1. Respondent’s Evidence.  Respondent introduced Exhibit 1, consisting of the BOE decision letter for the subject property.  Exhibit 1 shows the BOE valued the subject property at $307,500.  Exhibit 1 was admitted without objection.
  2. Value. The TVM of the subject property as of January 1, 2021, was $307,500.


  1. Assessment and Valuation. Residential real property is assessed at 19% of its TVM as of January 1 of each odd-numbered year. Sections 137.115.1; 137.115.5(1)(a).  The TVM is “the fair market value of the property on the valuation date[.]”  Snider v. Casino Aztar/Aztar Mo. Gaming Corp., 156 S.W.3d 341, 346 (Mo. banc 2005) (internal quotation omitted).  The fair market value is “the price which the property would bring from a willing buyer when offered for sale by a willing seller.”  Mo. Baptist Children’s Home v. State Tax Comm’n, 867 S.W.2d 510, 512 (Mo. banc 1993).  “True value in money is defined in terms of value in exchange not value in use.”  Tibbs v. Poplar Bluff Assocs. I, L.P., 599 S.W.3d 1, 7 (Mo. App. S.D. 2020) (internal quotation omitted).  The TVM “is a function of [the property’s] highest and best use[.]” Snider, 156 S.W.3d at 346.  “Determining the true value in money is an issue of fact for the STC.”  Cohen v. Bushmeyer, 251 S.W.3d 345, 348 (Mo. App. E.D. 2008).

The TVM of a property is typically determined by the sales comparison approach, the income approach, or the cost approach.  Snider v. Casino Aztar/Aztar Missouri Gaming Corp., 156 S.W.3d at 346-48.

  1. Evidence. The hearing officer is the finder of fact and determines the credibility and weight of the evidence.  Kelly v. Mo. Dep’t of Soc. Servs., Family Support Div., 456 S.W.3d 107, 111 (Mo. App. W.D. 2015).  “Although technical rules of evidence are not controlling in administrative hearings, fundamental rules of evidence are applicable.”  Mo. Church of Scientology v. State Tax Comm’n, 560 S.W.2d 837, 839 (Mo. banc 1977).
  2. Complainant’s Burden of Proof.  The taxpayer bears the burden of proof and must show by a preponderance of the evidence that the property is overvalued.  Westwood P’ship v. Gogarty, 103 S.W.3d 152, 161 (Mo. App. E.D. 2003).  The BOE’s valuation is presumptively correct.  Tibbs, 599 S.W.3d at 7.  The “taxpayer may rebut this presumption by presenting substantial and persuasive evidence that the valuation is erroneous.” Id. (internal quotation omitted).  The taxpayer also must prove “the value that should have been placed on the property.”  Id.  “Substantial evidence is that evidence which, if true, has probative force upon the issues, and from which the trier of fact can reasonably decide the case on the fact issues.”  Savage v. State Tax Comm’n, 722 S.W.2d 72, 77 (Mo. banc 1986) (internal quotation omitted).  Evidence is persuasive when it has “sufficient weight and probative value to convince the trier of fact.”  Daly v. P.D. George Co., 77 S.W.3d 645, 651 (Mo. App. E.D. 2002); see also White v. Dir. of Revenue, 321 S.W.3d 298, 305 (Mo. banc 2010) (noting the burden of persuasion is the “party’s duty to convince the fact-finder to view the facts in a way that favors that party”).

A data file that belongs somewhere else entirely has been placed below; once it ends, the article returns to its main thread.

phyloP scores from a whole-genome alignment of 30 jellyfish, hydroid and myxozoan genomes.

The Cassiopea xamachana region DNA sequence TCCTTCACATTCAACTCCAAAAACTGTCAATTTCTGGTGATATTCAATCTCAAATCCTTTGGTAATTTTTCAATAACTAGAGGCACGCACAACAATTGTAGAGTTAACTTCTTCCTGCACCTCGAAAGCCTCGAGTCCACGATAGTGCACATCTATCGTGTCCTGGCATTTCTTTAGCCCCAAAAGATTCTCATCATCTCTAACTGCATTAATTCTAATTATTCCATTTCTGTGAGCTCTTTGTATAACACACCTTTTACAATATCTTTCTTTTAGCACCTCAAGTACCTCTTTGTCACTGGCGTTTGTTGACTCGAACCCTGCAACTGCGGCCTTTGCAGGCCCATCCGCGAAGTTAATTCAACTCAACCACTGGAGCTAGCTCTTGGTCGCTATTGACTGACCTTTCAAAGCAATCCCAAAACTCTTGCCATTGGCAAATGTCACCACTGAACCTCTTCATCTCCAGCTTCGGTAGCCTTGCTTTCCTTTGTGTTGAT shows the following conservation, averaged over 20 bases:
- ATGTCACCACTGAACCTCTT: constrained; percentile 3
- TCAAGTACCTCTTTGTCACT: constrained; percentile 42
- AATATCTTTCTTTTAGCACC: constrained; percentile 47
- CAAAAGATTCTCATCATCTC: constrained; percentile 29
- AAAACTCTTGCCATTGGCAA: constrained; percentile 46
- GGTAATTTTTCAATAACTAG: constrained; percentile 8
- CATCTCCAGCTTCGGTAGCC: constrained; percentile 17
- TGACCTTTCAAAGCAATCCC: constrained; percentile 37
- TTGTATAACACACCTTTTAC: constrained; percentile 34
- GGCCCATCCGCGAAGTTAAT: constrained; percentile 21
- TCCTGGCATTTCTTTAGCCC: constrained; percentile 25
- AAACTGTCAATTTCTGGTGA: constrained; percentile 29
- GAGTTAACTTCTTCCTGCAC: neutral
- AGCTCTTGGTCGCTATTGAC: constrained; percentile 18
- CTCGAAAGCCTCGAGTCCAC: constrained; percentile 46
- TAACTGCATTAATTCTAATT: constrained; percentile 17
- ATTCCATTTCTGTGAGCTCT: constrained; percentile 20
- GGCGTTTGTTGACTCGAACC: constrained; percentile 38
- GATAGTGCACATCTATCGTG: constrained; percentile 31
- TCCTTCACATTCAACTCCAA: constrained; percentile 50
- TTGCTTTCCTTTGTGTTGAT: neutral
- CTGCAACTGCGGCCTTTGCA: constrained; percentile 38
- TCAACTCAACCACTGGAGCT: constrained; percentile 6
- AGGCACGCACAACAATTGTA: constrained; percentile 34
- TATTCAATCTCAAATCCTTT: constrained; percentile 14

Property owners are competent to testify to the reasonable fair market value of their property.  Cohen, 251 S.W.3d at 348.  However, if owner’s testimony is based on “improper elements or an improper foundation[,]” it is not substantial and persuasive evidence rebutting the presumptively correct BOE value.  Id. at 349.

  1. Complainant Did Not Produce Substantial and Persuasive Evidence of Overvaluation.